We found a neat little utility program that answers a frequent reader question: What’s all that stuff running in the background?

The utility is called Security Task Manager, and it not only tells you what’s running, but also what the programs do and what you can do with them. This utility has

a lot more detail than Windows’ own task manager and provides “”red zones”” to identify potential problems.

Unbeknownst to us, we had over 90 programs running in the background. The potentially dangerous stuff was listed first and colored with the darkest shade of red. As we went down the list, the colors changed toward pink and then white. You can select any background program and stop it, quarantine it or remove it entirely; we removed about a dozen.

As to why some programs run in the background every time you start up, only the programmer knows for sure. The usual reason is they just can’t believe you don’t want to have their program available at a second’s notice.

What’s dangerous and what’s not can be a matter of interpretation. Google Desktop Search was listed as a red zone program, for example, but it’s harmless and runs in the background because it continually indexes everything on your hard drive so you can find it quickly later.

Pop-up blockers are always running in the background, and you almost certainly want to keep those; anti-spyware programs also run in the background. If you’re suspicious of something but unsure if it’s possibly harmful, you can quarantine it; that way you can always restore it. Removing programs running in the background will make your computer run faster and more trouble-free. Security Task Manager is cheap to buy and free to try from www.neuber.com.

The best of Encarta

There are three main encyclopedias worth reviewing, but we don’t have the space to do them all at once. We’ll start with Microsoft’s Encarta and do the others in the next few weeks.

Encarta is the top seller on disk and the most-visited reference site on the World Wide Web. After using either disk or Web for a few moments you can easily see why. This is a multimedia extravaganza. What started out as a little-regarded reference work (it was originally based on the Funk & Wagnall’s Desktop Encyclopedia) has been enhanced into an amazing piece of work.

The Premium version of Encarta is on a single DVD that lists. Both child and adult versions are on the same disk. Both versions offer music, speech, videos and terrific educational games. There are 63,000 articles, a dictionary, thesaurus, book of quotations, translators, maps, homework helper, etc.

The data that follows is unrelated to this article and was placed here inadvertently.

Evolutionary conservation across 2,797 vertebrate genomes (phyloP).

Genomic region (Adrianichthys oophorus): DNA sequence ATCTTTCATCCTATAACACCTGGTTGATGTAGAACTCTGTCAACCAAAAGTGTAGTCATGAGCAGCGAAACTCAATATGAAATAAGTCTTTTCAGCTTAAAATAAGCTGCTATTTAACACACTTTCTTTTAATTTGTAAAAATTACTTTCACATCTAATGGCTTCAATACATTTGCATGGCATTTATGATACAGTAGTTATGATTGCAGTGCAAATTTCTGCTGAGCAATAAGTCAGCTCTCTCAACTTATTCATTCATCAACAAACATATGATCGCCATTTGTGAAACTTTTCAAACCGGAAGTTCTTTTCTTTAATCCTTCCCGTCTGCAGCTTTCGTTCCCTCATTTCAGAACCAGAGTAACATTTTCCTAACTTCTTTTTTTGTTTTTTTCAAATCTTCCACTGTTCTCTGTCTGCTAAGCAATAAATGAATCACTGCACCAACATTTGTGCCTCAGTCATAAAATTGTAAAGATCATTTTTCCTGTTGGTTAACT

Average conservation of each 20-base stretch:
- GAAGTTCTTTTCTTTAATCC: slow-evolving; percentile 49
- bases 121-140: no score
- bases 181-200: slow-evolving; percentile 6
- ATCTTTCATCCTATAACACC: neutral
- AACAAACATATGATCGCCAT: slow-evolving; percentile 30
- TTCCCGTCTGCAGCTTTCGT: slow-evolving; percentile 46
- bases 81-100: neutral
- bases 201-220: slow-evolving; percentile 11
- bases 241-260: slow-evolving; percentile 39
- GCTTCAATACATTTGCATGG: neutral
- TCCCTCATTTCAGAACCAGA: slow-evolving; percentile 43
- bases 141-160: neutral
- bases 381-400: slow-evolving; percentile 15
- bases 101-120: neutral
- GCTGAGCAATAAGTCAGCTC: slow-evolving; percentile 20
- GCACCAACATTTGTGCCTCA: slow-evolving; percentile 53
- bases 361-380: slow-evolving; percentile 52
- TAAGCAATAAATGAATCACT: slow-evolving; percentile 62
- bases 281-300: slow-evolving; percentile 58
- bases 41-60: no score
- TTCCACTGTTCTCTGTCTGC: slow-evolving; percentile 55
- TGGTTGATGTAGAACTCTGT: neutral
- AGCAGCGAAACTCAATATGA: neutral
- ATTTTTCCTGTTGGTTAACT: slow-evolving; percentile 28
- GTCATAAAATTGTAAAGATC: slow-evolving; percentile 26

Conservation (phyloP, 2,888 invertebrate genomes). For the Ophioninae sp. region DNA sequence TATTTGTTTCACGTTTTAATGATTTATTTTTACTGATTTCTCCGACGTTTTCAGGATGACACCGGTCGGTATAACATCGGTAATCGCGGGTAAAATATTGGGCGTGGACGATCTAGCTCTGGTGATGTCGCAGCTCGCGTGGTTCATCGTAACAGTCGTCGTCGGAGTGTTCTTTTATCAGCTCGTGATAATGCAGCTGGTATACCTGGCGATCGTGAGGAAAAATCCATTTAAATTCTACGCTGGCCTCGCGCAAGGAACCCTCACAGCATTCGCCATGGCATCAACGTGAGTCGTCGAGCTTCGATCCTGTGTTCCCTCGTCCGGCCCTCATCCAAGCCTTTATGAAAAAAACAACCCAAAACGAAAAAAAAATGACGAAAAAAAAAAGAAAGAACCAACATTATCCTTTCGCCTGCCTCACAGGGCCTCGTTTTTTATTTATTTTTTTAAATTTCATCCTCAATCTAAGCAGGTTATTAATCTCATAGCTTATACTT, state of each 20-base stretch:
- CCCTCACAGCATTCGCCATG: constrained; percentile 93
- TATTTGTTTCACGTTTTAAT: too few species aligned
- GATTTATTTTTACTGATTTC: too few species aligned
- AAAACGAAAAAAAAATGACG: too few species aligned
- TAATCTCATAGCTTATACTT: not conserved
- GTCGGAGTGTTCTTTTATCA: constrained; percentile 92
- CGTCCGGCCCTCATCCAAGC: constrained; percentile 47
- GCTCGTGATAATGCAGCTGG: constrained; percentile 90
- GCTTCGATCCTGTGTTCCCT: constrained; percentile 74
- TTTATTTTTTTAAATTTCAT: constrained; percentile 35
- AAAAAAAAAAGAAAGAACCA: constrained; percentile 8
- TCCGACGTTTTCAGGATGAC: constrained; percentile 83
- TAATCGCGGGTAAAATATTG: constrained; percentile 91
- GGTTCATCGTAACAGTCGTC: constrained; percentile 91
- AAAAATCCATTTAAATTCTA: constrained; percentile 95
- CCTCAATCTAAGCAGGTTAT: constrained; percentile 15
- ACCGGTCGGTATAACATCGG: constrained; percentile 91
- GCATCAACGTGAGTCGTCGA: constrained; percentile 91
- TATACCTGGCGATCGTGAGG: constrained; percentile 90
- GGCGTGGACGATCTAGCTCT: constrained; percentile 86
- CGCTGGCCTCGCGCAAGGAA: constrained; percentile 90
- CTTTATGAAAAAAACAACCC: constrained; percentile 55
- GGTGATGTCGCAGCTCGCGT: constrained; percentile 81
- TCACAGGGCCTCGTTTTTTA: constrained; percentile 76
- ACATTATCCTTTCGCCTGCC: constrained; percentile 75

Encarta has hundreds of sound clips, videos, animations, clips from Discovery Channel and interactive games. We listened to classical music and pop tunes, prose and poetry, political debates and oral arguments before the Supreme Court. We watched a catfish walk across land and a goat climb a mountain. We put human organs in their proper place in the body puzzle, matched famous buildings to their correct locations and presidents to their deeds. The math tutor taught us a step-by-step way to solve a variety of math problems, at many levels of difficulty.

The World Wide Web has created an explosion of additional material for encyclopedias. You must be online to use this. Encarta has links to many thousands of sites: radio stations around the world (we listened to King Radio for several hours), videos, museums and articles on just about any subject, including recipes for dishes from the Middle Ages and the Renaissance. Some of the ingredients are hard to duplicate: a dish labeled “”A simple char,”” for example, turns out to be a roasted ox.

Encarta is more fun than a video game. Every time we turn it on, it’s an hour or more before we can leave. Every minute is a learning experience. A new version comes out every summer, and the previous versions then sell for half-price or less. Or it’s free to try for 30 days from the Web site: www.microsoft.com/encarta.

Home movies

Mail in your old videotapes and for US$5 this outfit -Afiniti – will turn them into digital format. You can also make them available online at www.homemovies.com, and all your friends and relatives can spend many happy hours watching your kids eat cereal or seeing you try out the new trampoline. You can store them online for US$10 a month, or for US$15 you can edit a home movie online and burn it to a DVD. Details are on the Web site.

Linux in a book

Test Driving Linux by David Brickne if available at www.oreilly.com.

Linux is an operating system that has created a stir in the computer industry as a possible substitute for Windows. The book comes with a disk containing the Mandrake version of Linux. It works right off the disk, without being installed on the hard drive. The interface looks much like Windows itself. The disk comes with Open Office, a suite containing lots of programs, including a Web browser, media player and word processor, which Joy immediately used to write a letter, print it out and save it to a thumb drive. This is a quick and easy way to try out Linux. We could even listen to a CD of Cole Porter’s Kiss Me Kate.

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